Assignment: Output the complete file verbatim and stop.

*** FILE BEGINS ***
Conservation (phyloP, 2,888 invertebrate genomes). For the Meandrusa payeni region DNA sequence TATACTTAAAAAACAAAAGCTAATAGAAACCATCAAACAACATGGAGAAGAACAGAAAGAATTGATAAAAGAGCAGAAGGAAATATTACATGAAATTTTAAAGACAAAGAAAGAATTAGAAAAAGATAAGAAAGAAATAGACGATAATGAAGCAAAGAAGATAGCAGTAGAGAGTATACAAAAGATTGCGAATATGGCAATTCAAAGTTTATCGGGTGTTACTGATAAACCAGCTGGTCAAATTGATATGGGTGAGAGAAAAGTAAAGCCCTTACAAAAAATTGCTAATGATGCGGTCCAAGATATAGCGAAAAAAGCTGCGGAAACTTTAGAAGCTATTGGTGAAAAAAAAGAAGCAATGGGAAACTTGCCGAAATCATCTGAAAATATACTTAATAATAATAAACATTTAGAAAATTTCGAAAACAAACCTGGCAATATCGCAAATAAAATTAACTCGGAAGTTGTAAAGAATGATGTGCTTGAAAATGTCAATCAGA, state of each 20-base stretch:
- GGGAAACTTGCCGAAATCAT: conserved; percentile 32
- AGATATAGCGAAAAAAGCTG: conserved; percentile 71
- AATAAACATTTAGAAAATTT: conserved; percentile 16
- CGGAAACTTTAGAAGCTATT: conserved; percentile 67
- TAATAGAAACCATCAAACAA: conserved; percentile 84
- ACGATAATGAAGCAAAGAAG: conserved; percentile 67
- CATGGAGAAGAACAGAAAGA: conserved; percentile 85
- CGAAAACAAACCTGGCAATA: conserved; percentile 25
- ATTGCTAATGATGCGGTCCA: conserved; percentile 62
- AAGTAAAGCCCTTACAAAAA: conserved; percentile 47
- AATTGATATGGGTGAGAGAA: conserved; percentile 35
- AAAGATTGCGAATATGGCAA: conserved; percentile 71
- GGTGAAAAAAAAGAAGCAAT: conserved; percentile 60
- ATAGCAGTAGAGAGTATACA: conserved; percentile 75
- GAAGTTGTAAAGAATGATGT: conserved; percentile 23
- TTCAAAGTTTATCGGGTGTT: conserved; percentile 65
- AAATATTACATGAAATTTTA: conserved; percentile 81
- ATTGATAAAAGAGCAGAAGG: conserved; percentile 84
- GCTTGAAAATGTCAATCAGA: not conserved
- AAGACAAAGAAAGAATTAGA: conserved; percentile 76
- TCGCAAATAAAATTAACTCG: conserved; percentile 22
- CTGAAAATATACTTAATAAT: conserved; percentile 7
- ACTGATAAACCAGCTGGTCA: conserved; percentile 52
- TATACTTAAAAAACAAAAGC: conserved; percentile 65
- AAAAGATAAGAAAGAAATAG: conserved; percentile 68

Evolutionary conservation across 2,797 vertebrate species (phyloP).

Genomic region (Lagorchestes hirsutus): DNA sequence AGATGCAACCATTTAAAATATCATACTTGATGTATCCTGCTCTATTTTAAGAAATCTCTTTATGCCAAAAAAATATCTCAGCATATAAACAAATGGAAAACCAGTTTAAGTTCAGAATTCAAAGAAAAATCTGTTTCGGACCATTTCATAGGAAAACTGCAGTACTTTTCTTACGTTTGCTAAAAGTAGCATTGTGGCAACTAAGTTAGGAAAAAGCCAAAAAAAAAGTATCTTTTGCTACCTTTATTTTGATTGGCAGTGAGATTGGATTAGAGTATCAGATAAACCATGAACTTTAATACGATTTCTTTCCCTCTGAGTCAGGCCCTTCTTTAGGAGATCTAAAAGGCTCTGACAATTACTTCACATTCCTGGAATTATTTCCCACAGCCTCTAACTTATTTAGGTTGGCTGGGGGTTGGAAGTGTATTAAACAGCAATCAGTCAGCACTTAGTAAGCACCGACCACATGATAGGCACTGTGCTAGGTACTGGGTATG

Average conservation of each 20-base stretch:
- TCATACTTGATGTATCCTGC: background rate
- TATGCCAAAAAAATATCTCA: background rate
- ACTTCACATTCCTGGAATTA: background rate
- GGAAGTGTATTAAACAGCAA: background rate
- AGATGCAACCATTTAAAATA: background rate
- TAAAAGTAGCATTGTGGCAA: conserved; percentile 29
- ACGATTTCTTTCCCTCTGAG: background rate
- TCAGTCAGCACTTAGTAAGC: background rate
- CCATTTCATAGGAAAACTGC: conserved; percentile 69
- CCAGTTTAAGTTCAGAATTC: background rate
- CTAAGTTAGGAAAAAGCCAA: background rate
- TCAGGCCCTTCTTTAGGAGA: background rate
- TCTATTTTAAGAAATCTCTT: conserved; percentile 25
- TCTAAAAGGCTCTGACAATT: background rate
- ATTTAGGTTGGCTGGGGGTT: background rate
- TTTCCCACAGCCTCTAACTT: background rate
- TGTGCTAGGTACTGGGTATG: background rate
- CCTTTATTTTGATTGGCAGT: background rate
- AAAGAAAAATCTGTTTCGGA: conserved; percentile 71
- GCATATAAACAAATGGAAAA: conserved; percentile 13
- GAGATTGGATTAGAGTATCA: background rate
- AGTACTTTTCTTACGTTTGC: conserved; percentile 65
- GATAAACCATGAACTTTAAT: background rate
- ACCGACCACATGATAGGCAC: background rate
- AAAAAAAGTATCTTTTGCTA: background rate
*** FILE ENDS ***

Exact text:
Conservation (phyloP, 2,888 invertebrate genomes). For the Meandrusa payeni region DNA sequence TATACTTAAAAAACAAAAGCTAATAGAAACCATCAAACAACATGGAGAAGAACAGAAAGAATTGATAAAAGAGCAGAAGGAAATATTACATGAAATTTTAAAGACAAAGAAAGAATTAGAAAAAGATAAGAAAGAAATAGACGATAATGAAGCAAAGAAGATAGCAGTAGAGAGTATACAAAAGATTGCGAATATGGCAATTCAAAGTTTATCGGGTGTTACTGATAAACCAGCTGGTCAAATTGATATGGGTGAGAGAAAAGTAAAGCCCTTACAAAAAATTGCTAATGATGCGGTCCAAGATATAGCGAAAAAAGCTGCGGAAACTTTAGAAGCTATTGGTGAAAAAAAAGAAGCAATGGGAAACTTGCCGAAATCATCTGAAAATATACTTAATAATAATAAACATTTAGAAAATTTCGAAAACAAACCTGGCAATATCGCAAATAAAATTAACTCGGAAGTTGTAAAGAATGATGTGCTTGAAAATGTCAATCAGA, state of each 20-base stretch:
- GGGAAACTTGCCGAAATCAT: conserved; percentile 32
- AGATATAGCGAAAAAAGCTG: conserved; percentile 71
- AATAAACATTTAGAAAATTT: conserved; percentile 16
- CGGAAACTTTAGAAGCTATT: conserved; percentile 67
- TAATAGAAACCATCAAACAA: conserved; percentile 84
- ACGATAATGAAGCAAAGAAG: conserved; percentile 67
- CATGGAGAAGAACAGAAAGA: conserved; percentile 85
- CGAAAACAAACCTGGCAATA: conserved; percentile 25
- ATTGCTAATGATGCGGTCCA: conserved; percentile 62
- AAGTAAAGCCCTTACAAAAA: conserved; percentile 47
- AATTGATATGGGTGAGAGAA: conserved; percentile 35
- AAAGATTGCGAATATGGCAA: conserved; percentile 71
- GGTGAAAAAAAAGAAGCAAT: conserved; percentile 60
- ATAGCAGTAGAGAGTATACA: conserved; percentile 75
- GAAGTTGTAAAGAATGATGT: conserved; percentile 23
- TTCAAAGTTTATCGGGTGTT: conserved; percentile 65
- AAATATTACATGAAATTTTA: conserved; percentile 81
- ATTGATAAAAGAGCAGAAGG: conserved; percentile 84
- GCTTGAAAATGTCAATCAGA: not conserved
- AAGACAAAGAAAGAATTAGA: conserved; percentile 76
- TCGCAAATAAAATTAACTCG: conserved; percentile 22
- CTGAAAATATACTTAATAAT: conserved; percentile 7
- ACTGATAAACCAGCTGGTCA: conserved; percentile 52
- TATACTTAAAAAACAAAAGC: conserved; percentile 65
- AAAAGATAAGAAAGAAATAG: conserved; percentile 68

Evolutionary conservation across 2,797 vertebrate species (phyloP).

Genomic region (Lagorchestes hirsutus): DNA sequence AGATGCAACCATTTAAAATATCATACTTGATGTATCCTGCTCTATTTTAAGAAATCTCTTTATGCCAAAAAAATATCTCAGCATATAAACAAATGGAAAACCAGTTTAAGTTCAGAATTCAAAGAAAAATCTGTTTCGGACCATTTCATAGGAAAACTGCAGTACTTTTCTTACGTTTGCTAAAAGTAGCATTGTGGCAACTAAGTTAGGAAAAAGCCAAAAAAAAAGTATCTTTTGCTACCTTTATTTTGATTGGCAGTGAGATTGGATTAGAGTATCAGATAAACCATGAACTTTAATACGATTTCTTTCCCTCTGAGTCAGGCCCTTCTTTAGGAGATCTAAAAGGCTCTGACAATTACTTCACATTCCTGGAATTATTTCCCACAGCCTCTAACTTATTTAGGTTGGCTGGGGGTTGGAAGTGTATTAAACAGCAATCAGTCAGCACTTAGTAAGCACCGACCACATGATAGGCACTGTGCTAGGTACTGGGTATG

Average conservation of each 20-base stretch:
- TCATACTTGATGTATCCTGC: background rate
- TATGCCAAAAAAATATCTCA: background rate
- ACTTCACATTCCTGGAATTA: background rate
- GGAAGTGTATTAAACAGCAA: background rate
- AGATGCAACCATTTAAAATA: background rate
- TAAAAGTAGCATTGTGGCAA: conserved; percentile 29
- ACGATTTCTTTCCCTCTGAG: background rate
- TCAGTCAGCACTTAGTAAGC: background rate
- CCATTTCATAGGAAAACTGC: conserved; percentile 69
- CCAGTTTAAGTTCAGAATTC: background rate
- CTAAGTTAGGAAAAAGCCAA: background rate
- TCAGGCCCTTCTTTAGGAGA: background rate
- TCTATTTTAAGAAATCTCTT: conserved; percentile 25
- TCTAAAAGGCTCTGACAATT: background rate
- ATTTAGGTTGGCTGGGGGTT: background rate
- TTTCCCACAGCCTCTAACTT: background rate
- TGTGCTAGGTACTGGGTATG: background rate
- CCTTTATTTTGATTGGCAGT: background rate
- AAAGAAAAATCTGTTTCGGA: conserved; percentile 71
- GCATATAAACAAATGGAAAA: conserved; percentile 13
- GAGATTGGATTAGAGTATCA: background rate
- AGTACTTTTCTTACGTTTGC: conserved; percentile 65
- GATAAACCATGAACTTTAAT: background rate
- ACCGACCACATGATAGGCAC: background rate
- AAAAAAAGTATCTTTTGCTA: background rate